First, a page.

- Civics Correlation Guide to Current K-5 Reading Series: This resource is connected to all current K-5 reading series being used in Florida, and illustrates will you will find some level of alignment with civics benchmarks.
- K-5 Civics Modules: These extended lessons are aligned with civics and ELA benchmarks.
- 7th Grade Applied Civics Resources: Here, you will find 35 lessons that have been developed to teach, with fidelity, the assessed civics benchmarks. On the page link provided, you will find lesson plans, power points, teacher-oriented content videos, and assessment items, among other things.
- Civics Connection: Developed in partnership with College Board and the United States Association of Former Members of Congress, the Civics Connection provides video-based, internet-delivered set of lessons that engages former members of Congress to help high school students understand Congress and the issues it faces. Videos and resources are aligned to the AP U.S. Government and Politics curriculum and may be used in other government classes as well.
Perhaps our most popular resource is Civics360. So what tools do you find on Civics360?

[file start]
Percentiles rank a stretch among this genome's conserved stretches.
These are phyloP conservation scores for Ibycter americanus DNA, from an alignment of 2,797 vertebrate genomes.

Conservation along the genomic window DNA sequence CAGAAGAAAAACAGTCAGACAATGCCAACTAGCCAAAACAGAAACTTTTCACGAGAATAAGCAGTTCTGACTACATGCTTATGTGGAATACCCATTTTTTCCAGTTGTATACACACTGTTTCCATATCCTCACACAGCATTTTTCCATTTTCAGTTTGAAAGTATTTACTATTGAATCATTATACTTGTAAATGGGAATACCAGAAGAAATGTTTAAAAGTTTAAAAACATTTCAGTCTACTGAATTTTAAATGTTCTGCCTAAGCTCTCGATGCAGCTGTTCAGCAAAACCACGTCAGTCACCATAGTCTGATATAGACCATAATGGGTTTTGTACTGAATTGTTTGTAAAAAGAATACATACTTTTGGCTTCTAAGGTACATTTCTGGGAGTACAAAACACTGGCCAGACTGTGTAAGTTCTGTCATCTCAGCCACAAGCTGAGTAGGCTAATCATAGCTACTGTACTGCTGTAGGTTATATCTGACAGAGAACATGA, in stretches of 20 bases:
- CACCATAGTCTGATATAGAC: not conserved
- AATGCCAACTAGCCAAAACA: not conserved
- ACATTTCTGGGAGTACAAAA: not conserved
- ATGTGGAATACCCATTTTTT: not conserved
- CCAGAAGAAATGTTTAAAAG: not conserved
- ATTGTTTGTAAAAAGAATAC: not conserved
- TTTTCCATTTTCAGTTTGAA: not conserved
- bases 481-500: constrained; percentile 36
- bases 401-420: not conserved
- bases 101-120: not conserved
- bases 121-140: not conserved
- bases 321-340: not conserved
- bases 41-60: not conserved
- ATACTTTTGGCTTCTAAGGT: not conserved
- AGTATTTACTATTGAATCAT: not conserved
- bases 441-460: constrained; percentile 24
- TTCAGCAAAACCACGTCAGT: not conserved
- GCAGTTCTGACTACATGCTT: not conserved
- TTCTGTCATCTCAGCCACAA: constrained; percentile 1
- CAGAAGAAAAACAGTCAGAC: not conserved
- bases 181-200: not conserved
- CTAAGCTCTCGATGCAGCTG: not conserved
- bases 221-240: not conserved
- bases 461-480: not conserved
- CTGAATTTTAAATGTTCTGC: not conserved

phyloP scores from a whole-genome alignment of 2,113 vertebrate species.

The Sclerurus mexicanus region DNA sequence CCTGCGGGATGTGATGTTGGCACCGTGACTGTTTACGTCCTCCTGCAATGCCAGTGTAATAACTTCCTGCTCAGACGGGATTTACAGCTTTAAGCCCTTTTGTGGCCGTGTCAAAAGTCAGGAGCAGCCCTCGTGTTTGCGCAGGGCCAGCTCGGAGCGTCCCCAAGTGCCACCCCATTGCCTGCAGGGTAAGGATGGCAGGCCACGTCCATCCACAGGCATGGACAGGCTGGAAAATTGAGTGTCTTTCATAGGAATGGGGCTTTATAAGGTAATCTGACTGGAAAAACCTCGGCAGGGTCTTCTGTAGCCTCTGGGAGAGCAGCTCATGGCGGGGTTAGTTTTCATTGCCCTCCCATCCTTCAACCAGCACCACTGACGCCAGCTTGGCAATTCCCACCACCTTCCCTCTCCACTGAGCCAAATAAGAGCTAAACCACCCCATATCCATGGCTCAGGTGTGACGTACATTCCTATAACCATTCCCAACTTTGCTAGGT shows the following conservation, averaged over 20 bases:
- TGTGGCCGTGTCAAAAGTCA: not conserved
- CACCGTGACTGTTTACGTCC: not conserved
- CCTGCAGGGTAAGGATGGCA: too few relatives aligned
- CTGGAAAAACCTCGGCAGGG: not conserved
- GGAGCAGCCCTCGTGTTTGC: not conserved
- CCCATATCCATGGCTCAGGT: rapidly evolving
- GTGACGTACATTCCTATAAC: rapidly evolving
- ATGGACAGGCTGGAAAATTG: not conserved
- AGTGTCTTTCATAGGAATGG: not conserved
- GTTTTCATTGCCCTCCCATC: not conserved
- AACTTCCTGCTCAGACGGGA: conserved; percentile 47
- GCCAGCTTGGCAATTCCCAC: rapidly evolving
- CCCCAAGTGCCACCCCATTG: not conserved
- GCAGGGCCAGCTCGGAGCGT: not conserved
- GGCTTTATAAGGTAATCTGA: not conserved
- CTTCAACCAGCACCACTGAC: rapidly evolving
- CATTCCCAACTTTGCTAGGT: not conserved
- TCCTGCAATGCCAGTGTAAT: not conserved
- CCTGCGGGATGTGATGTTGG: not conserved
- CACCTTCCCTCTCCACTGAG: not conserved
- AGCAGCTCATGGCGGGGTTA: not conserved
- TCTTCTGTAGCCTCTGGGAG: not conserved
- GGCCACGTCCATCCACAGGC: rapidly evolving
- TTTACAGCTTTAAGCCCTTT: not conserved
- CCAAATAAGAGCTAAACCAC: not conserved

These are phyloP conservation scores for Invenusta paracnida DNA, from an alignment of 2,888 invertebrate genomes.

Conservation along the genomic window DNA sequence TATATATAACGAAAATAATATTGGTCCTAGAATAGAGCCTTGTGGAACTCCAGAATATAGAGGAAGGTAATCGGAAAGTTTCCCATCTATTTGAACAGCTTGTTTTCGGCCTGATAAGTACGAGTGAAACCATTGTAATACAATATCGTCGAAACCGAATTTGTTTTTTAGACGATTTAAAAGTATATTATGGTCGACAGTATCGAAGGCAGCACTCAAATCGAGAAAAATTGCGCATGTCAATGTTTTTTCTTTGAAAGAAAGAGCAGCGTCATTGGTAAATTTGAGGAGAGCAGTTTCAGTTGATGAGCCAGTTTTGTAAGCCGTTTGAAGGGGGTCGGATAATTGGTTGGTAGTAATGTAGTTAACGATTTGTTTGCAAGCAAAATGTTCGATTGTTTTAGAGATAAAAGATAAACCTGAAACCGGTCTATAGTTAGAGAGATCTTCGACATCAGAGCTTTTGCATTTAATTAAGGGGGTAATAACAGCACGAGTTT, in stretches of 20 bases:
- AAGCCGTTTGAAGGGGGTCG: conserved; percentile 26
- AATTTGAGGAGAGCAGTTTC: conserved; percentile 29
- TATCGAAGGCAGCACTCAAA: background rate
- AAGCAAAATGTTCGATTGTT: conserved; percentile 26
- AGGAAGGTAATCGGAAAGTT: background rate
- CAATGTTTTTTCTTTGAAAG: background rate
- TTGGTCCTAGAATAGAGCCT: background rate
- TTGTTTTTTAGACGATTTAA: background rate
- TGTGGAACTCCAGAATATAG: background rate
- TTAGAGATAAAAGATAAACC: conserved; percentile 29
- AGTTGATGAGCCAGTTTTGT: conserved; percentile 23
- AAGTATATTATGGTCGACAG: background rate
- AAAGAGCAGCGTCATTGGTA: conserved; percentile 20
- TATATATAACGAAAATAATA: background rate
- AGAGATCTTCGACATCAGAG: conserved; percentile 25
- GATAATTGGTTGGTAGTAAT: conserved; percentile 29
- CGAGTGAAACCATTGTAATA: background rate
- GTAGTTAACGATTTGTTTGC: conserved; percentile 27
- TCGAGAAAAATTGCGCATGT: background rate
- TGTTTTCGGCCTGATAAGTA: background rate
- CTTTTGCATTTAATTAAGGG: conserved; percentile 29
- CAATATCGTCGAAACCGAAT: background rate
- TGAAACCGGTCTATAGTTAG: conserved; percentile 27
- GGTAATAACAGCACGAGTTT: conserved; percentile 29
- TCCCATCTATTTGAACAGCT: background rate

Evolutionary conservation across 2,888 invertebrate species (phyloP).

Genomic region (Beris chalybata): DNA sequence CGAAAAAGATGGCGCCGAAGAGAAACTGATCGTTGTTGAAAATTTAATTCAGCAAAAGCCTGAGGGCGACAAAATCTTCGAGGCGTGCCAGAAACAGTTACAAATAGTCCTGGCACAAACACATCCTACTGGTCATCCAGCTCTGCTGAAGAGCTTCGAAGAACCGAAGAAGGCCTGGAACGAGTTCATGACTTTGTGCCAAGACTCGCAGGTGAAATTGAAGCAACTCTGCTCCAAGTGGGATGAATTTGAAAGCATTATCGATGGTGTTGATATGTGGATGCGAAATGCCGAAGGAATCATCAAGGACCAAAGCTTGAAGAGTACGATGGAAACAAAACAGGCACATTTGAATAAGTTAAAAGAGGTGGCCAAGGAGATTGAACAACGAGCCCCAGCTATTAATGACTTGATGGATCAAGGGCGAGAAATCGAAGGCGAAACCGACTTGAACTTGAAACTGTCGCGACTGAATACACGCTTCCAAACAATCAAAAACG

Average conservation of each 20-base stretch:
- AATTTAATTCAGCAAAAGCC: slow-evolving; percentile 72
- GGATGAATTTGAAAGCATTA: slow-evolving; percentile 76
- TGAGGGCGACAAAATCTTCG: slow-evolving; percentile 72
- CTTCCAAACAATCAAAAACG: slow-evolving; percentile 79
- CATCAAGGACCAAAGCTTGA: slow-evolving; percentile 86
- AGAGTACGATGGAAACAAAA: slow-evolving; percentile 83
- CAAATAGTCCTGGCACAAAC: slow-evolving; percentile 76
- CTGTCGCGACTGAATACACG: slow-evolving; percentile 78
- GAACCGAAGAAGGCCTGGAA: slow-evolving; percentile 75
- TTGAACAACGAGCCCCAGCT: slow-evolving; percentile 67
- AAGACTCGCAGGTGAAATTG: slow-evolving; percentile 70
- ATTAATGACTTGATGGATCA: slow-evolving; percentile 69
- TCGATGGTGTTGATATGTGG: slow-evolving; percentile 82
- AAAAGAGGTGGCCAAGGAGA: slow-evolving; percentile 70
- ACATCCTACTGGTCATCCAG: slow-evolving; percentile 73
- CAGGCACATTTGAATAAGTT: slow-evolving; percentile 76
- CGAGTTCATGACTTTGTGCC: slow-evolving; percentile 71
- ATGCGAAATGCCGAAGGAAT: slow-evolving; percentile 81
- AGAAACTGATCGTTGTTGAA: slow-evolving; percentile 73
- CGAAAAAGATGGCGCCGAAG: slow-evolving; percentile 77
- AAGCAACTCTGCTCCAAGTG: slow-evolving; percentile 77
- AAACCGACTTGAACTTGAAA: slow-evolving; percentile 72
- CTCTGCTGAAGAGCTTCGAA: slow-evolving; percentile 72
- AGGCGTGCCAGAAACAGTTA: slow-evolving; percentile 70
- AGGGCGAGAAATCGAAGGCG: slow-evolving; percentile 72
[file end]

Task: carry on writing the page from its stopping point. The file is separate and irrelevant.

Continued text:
- Multiple Student Friendly Readings for each assessed benchmark, available in English, Spanish, and Haitian Creole
- English language reading guides for each Student Friendly Reading, developed with all levels of readers in mind
- Vocabulary Practice Worksheets that use Concept Circles to assist students with understanding key words from the benchmark
- A Quizlet tool for vocabulary practice and remediation
- Narrated student-oriented videos for every benchmark, with scripts to allow for reading along with the video
- Video Viewing Guides for each new video to facilitate engagement
- Online quiz practice within each module that reflect best practice in learning and assessment tools that facilitate engagement and retention. We have added clearer explanations and suggestions for reflection for every distractor in each question.
- Stand-alone ‘Showing What You Know’ activities for the following benchmarks: 1.3 (Road to Independence), 1.5 (Articles), 1.6 (Preamble), 1.7(Limits on Gov Power), 2.4 (The Bill of Rights), 3.1(Forms of Gov), 3.2 (Systems of Gov), and 3.4 (Federalism). Look for the ‘Showing What You Know’ section on each module page!
- Additional civic resources to facilitate learning and review
- Organized into 9 Civics Focus Areas that reflect district pacing guides
The site also includes a 60 question practice assessment that reflects the actual EOC in structure and format.
Be sure to check out the overview video!
The use of these resources in the middle school civics classroom does, we believe, have something of an impact, especially in conjunction with professional development.
In Monday’s post, we’ll explore some new directions for LFI/FJCC in the action civics arena and discuss the types of professional development that we can provide!